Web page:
Lixin Gao Selected as 2021-22 Radcliffe Fellow
Lixin Gao, Distinguished Professor of electrical and computer engineering, has been named a 2021–22 fellow at Harvard Radcliffe Institute, joining an extraordinary group of artists, scientists, scholars and practitioners who will learn from and inspire one another in a year of discovery and interdisciplinary exchange in Cambridge.
Gao, who was named the Katherine Hampson Bessell Fellow in the Radcliffe program, will pursue an individual project in a community dedicated to exploration and inquiry.
She will investigate how to perform data analytics on complex networks in a privacy-preserving manner. Performing analytics on the data is crucial but raises privacy concerns for people and organizations. The key challenge is that there is an underlying or hidden structure in the data that forms a complex network and the network can be exploited to discover private information. The ultimate goal is to gain a substantially better understanding of the capabilities of privacy-preserving computation on data analytics for complex networks.
Gao’s extensive research focuses data communication networks, multimedia computing and data-intensive computing. She was elected a fellow of the Institute of Electrical and Electronics Engineers (IEEE) and fellow of the Association of Computing Engineering (ACM), both highly selective achievements that are reserved for a small number of outstanding researchers. She has published more than 200 journal and conference publications, which have been cited in total more than 17,700 times, giving her an h-index of 58. (An h-index of 58 means that she has published 50 articles that have each been cited at least 50 times.) Her research has been supported through numerous external research grants from the National Science Foundation and industry. She has received the National Science Foundation CAREER award and an Alfred P. Sloan Foundation award.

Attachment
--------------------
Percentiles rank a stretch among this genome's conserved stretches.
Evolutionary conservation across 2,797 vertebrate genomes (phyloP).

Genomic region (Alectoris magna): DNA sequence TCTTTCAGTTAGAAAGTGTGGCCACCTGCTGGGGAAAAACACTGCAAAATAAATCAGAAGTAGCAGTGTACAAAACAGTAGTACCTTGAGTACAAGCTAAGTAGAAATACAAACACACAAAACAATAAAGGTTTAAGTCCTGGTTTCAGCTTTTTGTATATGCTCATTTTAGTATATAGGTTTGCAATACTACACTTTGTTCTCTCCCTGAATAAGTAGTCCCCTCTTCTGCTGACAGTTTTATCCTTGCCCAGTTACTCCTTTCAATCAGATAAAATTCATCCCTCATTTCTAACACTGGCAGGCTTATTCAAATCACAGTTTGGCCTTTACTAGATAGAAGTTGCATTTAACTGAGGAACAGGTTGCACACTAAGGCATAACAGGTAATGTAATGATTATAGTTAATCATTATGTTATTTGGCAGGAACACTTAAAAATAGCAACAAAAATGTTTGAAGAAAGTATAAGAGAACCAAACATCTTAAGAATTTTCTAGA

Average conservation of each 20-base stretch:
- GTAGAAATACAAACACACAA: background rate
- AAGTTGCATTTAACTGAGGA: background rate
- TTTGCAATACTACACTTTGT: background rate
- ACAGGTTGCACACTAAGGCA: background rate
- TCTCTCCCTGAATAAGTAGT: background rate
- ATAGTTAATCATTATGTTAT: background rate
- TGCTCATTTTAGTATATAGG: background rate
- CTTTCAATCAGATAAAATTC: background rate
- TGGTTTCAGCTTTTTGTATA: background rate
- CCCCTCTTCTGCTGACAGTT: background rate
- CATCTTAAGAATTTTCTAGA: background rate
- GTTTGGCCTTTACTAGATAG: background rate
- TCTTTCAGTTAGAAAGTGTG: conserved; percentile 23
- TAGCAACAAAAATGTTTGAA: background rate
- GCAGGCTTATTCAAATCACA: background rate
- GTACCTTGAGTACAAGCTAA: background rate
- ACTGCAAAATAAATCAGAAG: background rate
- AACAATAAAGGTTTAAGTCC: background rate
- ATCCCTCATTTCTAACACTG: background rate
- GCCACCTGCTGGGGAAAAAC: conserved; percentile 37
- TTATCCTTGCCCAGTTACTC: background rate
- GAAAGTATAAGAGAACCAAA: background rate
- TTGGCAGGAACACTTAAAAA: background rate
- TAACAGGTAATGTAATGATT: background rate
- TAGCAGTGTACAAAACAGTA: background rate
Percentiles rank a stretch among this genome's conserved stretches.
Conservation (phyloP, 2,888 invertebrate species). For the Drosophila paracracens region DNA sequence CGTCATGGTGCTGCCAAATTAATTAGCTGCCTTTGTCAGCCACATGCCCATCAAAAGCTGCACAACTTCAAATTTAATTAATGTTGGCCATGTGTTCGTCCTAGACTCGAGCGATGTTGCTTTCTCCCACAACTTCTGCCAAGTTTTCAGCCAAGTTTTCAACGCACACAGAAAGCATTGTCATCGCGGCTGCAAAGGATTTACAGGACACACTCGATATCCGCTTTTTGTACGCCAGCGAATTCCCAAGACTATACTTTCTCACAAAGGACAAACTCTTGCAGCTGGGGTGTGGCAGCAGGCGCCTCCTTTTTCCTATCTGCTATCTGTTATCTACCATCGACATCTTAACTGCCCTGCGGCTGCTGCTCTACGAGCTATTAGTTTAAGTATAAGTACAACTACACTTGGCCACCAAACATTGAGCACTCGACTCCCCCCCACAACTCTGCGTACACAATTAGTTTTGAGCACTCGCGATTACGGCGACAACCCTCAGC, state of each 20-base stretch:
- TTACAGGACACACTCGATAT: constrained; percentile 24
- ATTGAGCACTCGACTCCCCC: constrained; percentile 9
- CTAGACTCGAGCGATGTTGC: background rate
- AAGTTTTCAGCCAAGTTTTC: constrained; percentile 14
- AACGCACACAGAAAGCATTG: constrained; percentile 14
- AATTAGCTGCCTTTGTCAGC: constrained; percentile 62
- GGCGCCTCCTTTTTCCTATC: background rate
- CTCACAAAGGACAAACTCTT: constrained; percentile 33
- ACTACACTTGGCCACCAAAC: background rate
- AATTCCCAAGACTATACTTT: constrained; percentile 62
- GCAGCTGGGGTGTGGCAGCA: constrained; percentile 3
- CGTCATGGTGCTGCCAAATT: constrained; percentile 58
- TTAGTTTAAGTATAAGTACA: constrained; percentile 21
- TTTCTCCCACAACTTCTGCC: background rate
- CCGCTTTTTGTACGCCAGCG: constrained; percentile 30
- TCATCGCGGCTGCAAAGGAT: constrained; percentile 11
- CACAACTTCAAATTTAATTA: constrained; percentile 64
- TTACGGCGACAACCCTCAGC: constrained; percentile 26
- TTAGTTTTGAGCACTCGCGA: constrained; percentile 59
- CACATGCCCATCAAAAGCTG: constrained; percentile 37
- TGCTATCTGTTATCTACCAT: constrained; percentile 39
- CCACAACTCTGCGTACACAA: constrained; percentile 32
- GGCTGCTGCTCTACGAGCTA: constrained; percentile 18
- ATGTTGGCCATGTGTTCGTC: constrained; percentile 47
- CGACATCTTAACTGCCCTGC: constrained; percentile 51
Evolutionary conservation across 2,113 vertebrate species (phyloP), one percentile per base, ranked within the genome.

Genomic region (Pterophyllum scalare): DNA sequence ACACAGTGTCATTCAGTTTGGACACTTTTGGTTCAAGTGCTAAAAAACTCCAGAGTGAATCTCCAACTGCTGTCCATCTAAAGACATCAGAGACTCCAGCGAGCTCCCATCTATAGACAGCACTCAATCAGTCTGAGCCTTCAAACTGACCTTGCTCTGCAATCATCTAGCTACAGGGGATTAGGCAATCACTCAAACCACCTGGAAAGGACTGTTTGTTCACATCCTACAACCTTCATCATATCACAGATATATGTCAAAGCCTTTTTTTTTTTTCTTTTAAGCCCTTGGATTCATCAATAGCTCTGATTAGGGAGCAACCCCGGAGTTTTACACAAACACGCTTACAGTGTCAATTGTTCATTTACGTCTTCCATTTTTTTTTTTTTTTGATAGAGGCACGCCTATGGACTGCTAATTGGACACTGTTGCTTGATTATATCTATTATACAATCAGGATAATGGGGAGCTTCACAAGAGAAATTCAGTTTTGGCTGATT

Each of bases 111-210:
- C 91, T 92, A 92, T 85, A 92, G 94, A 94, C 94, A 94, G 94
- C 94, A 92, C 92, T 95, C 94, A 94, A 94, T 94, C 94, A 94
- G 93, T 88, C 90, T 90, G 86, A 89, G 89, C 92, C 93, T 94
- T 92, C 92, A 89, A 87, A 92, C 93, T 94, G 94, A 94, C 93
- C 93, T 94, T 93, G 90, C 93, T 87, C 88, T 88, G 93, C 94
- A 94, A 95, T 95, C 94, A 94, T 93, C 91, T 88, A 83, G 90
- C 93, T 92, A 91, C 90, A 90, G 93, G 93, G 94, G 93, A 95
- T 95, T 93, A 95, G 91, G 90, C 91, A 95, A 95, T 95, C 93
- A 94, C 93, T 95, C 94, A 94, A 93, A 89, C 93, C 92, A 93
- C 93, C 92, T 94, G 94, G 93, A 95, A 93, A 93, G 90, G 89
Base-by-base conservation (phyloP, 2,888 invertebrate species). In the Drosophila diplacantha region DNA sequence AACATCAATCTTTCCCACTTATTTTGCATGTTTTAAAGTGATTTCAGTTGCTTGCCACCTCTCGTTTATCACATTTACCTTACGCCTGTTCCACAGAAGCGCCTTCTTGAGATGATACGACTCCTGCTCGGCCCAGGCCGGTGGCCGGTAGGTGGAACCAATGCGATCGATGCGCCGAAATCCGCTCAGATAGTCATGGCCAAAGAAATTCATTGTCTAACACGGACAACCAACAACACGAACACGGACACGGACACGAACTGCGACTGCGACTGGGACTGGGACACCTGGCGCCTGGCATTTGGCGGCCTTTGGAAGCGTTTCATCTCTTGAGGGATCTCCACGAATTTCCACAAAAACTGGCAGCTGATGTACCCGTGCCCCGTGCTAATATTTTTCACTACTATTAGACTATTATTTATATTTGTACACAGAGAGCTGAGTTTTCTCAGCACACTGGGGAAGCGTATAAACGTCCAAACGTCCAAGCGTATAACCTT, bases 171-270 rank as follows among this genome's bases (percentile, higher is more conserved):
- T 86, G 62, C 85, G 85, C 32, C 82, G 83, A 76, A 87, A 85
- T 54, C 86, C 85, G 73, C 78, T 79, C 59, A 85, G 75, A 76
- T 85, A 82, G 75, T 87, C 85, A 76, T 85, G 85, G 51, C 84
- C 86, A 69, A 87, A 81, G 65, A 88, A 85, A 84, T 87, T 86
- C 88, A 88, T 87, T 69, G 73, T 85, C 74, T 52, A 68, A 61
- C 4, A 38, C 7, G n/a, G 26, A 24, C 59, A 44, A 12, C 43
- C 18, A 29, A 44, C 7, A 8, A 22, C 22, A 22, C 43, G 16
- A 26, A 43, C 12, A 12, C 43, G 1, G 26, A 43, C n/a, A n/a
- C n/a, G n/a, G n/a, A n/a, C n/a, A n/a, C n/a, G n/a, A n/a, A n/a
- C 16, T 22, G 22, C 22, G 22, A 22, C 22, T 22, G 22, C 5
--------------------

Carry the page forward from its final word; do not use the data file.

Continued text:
Gao earned her Ph.D. in computer science at UMass Amherst and joined the faculty in 2000 as associate professor after four years as assistant professor at Smith College. She was promoted to professor in 2007, and elevated to distinguished professor in 2018
“The 2021–2022 fellowship cohort is characterized by intellectual reach, excellence in scholarship, and creativity,” said Radcliffe Dean Tomiko Brown-Nagin RI ’17, who is also the Daniel P. S. Paul Professor of Constitutional Law at Harvard Law School and a professor of history in the Harvard Faculty of Arts and Sciences. “Many of them are also focused on the most urgent problems of the day.
“In the wake of an unprecedented—and profoundly difficult—14 months, the challenges facing our society are daunting. Some of these challenges are new, others are merely new to the spotlight—deep and longstanding issues that have been exacerbated by the pandemic and its far-reaching consequences. Our newest class of fellows will reckon with this moment and its meaning, and they will push the limits of knowledge and practice across the sciences, social sciences, arts, and humanities. We cannot wait to welcome them.”
The acceptance rate for the class, which represents nine countries, was 2.4%, from 1,383 applications.
About the Radcliffe Institute for Advanced Study at Harvard University
Harvard Radcliffe Institute is a unique space within Harvard—a school dedicated to creating and sharing transformative ideas across all disciplines. Each year, the Institute hosts leading scholars, scientists, and artists from around the world in its renowned residential fellowship program. Radcliffe fosters innovative research collaborations and offers hundreds of public lectures, exhibitions, performances, conferences, and other events annually. The Institute is home to the Arthur and Elizabeth Schlesinger Library, the nation’s foremost archive on the history of women, gender, and sexuality. For more information about the people and programs of the Radcliffe Institute, visit www.radcliffe.harvard.edu.